We often rattle on about ideas that we develop within our industry, but I often find more value in hearing candid conversations from residents themselves. Today I found a conversation that asked, "Best way to introduce myself to neighbors?" This question was actually posed in regards to a single family development, and most responses had something to do with "while out working on the lawn..." Although this topic isn't specifically about apartment parties or resident events specifically, I think it is important to delve into the mechanics of how people interact, cross paths, and develop relationships, whether it is at a party or not.
Let's dig into this question, and how their answers in single family developments could impact our multifamily communities. For the moment, let's assume that the single family development had no yards or other outside areas to hang out, meet, etc. This scenario would actually be quite similar to a garden-style apartment community. While our communities have gathering spots like the community pool or gym, most of the buildings are stand-along structures that just have adjacent parking strips. So a resident most often simply gets out of his/her car, walks up to the door, and enters the apartment. So if a single family neighborhood didn't have any yards/etc, it would be similar, but potentially even worse, as the front doors would be spaced apart rather than together as in many multifamily buildings. So to boil this down, one of the main social elements for single family communities, at least for adults, is working on the lawn, which gives them an opportunity and a common reference point. They may not know anything else about their neighbor, but they can at least talk about lack of rain, lawn equipment, and lawn care in general. Of course, apartment communities often lack this outdoor activity to facilitate this social interaction.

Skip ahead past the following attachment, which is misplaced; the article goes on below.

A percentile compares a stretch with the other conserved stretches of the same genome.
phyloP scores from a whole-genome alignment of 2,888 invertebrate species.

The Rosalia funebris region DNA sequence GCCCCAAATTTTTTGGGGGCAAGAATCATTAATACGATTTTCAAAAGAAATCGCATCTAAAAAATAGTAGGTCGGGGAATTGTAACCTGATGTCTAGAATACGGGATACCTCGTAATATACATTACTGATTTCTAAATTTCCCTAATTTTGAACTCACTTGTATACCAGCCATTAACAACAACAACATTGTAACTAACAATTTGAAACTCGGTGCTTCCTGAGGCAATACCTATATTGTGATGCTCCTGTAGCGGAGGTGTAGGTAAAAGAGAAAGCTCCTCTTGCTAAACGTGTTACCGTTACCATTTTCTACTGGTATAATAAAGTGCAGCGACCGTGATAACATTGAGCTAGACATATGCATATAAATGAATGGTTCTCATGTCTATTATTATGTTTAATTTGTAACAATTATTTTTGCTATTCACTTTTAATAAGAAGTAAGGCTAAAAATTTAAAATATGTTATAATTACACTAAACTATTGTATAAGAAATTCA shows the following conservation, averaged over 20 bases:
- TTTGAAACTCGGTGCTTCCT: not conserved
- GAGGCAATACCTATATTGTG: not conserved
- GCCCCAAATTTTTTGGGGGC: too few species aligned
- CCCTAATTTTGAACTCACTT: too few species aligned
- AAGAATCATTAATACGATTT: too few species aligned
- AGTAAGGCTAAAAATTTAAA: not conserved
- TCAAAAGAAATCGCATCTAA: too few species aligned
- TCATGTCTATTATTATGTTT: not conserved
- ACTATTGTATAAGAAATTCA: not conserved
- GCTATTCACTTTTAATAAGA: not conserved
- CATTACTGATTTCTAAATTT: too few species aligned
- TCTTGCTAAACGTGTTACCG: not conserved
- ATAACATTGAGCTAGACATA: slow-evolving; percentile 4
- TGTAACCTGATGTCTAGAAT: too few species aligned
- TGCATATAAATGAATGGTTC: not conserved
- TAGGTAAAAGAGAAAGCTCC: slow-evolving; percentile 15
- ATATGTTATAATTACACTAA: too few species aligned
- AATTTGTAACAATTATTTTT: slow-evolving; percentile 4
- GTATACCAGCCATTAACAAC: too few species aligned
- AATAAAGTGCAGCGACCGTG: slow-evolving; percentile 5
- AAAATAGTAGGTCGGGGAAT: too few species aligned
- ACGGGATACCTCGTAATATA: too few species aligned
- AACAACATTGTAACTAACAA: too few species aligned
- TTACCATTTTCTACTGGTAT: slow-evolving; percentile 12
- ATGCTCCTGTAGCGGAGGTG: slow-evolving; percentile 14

But it isn't just the lack of a yard... Another element at play is a simple one for many residents: "why bother?" This is where our high turnover hurts us. If someone owns a home, they will be there for years, maybe decades. But a renter is gone in probably less than two. So even if we had the equivalent of a lawn to work on, would our residents even bother striking up a conversation?
The last element that builds into this social interaction is the ownership aspect. Let's take an example where you borrow a friend's car, and a person with the same car ends up parking next to you. They might chat with you about the car, such as if you have had similar quirks or how well you like it. But since it isn't your car, you'll probably feel awkward and explain that it really isn't your car. In many ways, that's how some renters feel about their community - it isn't their community, they are just renting the apartment. So there might be less of a common denominator for two residents to build upon.
I wish I could give some magic option for apartment communities to implement to create this opportunity for our residents, but I'm honestly not sure at this point. I think the first big step is to start looking at social interaction as a science, and examine how people interact in different environments. For example, what causes two people to stop and talk, versus just give a nod and keep on walking? Once we do that, we can start developing more effective communal environments, developing an ownership mentality, and developing a cure to those residents who ask themselves, "why bother?"